Finally: Fed raises rates for first time in 2016

Fed shows confidence in U.S. economy with rate hike
Fed shows confidence in U.S. economy with rate hike

America finally got a rate hike this year.

The Federal Reserve increased its key interest rate by 0.25% on Wednesday. It signified the Fed's confidence in the improving U.S. economy. Rising rates will affect millions of Americans, including home buyers, savers and investors.

Fed officials raised its target for short-term interest rates by 0.25 percentage points to a range of 0.50% and 0.75%.

It was just the second time in a decade that the Fed has raised rates. The first was in December 2015.

"Economic growth has picked up since the middle of the year," said Janet Yellen, the Fed's chair. "We expect the economy will continue to perform well."

The Fed slashed rates to zero in 2008 in the midst of the financial crisis and kept it there during the Great Recession and beyond.

Related: What a Fed rate hike means for you

The rate increase indicates that the U.S. economy no longer needs the Fed's crutches and consumers and businesses can afford to pay more to borrow. America has added jobs for 74 consecutive months and the country's unemployment rate has fallen to 4.6%, its lowest level since 2007. The U.S. economy has expanded for seven years, even though the pace of growth has been slow.

The Fed's rate hike "should be viewed essentially as good news -- the Fed sees enough strength" in the economy, says Vincent Reinhart, chief economist at Standish, an investment firm in Boston.

The Fed hinted that it could raise rates at a faster pace next year. Most Fed officials now project three or more rate hikes in 2017. In September, Fed officials predicted they would only raise rates once or twice next year.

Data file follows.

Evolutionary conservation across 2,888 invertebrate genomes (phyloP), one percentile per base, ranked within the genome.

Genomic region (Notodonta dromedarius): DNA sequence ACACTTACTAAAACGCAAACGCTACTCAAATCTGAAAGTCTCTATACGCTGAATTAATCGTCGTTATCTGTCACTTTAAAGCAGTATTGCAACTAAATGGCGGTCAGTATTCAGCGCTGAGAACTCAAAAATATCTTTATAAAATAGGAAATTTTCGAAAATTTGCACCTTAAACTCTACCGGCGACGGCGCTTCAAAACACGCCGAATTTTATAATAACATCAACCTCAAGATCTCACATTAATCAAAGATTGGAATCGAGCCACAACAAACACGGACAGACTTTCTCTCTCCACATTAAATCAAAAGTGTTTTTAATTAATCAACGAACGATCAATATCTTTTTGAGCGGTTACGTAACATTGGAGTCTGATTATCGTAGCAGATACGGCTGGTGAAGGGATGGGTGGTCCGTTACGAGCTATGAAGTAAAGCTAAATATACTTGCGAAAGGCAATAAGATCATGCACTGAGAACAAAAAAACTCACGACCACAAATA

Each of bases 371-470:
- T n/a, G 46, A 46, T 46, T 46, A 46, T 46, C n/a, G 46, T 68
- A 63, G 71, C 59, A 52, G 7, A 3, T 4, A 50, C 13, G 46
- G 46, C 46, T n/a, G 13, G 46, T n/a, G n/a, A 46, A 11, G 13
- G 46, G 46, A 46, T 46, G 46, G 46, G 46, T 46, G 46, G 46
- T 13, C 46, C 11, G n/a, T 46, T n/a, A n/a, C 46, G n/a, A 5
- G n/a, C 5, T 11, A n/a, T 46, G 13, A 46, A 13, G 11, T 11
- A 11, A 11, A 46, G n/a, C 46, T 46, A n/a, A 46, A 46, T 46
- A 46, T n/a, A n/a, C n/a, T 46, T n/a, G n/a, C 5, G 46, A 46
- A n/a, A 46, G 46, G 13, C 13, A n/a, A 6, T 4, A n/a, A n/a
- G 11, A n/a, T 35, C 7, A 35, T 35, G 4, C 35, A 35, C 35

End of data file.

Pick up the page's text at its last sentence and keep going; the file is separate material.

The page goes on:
The stock market fell after the decision was announced and Yellen's news conference was underway. The Dow fell over 100 points.

Yellen indicated that the Fed's role in the economy is starting to recede and that Congress will start taking over that job of helping stimulate the economy.

Fiscal policy is "not obviously needed to provide stimulus," she said.

Yellen clarified that it didn't mean she was "trying to provide advice to the new administration or Congress," but said that her staff has been in touch with transition team of President-elect Donald Trump.

Related: Janet Yellen to Donald Trump: I'm not going anywhere

Wednesday's move could be the first of more. Some economists believe the Fed will need to raise rates more often -- and perhaps at higher levels -- if President-elect Donald Trump spends big on infrastructure.

"With the economy much closer to full employment now and a strong likelihood of a fiscal stimulus next year...we expect the Fed to accelerate the pace of [rate hikes] next year," says Paul Ashworth, chief U.S. economist at Capital Economics.

A big spending plan would spark demand for many goods, which could cause inflation to accelerate from its low levels. The Fed will have to fight inflation by raising rates.

However, nothing is certain with the Fed. That truth bore out this year. Fed leaders originally projected raising rates four times in 2016. But after a slew of setbacks, such as low oil prices earlier in the year, Fed officials only felt comfortable with this one rate hike for the entire year.

The Fed released a new forecast Wednesday and it projects U.S. economic growth this year to be 1.9% and next year to be 2.1%, both slightly better than the Fed's previous projection in September.

Overall, the Fed's rate increase reflects its confidence in the economy, experts say.

"The Fed is clearly comfortable with how the U.S. economy is currently performing," says Scott Anderson, chief economist at Bank of the West in San Francisco.

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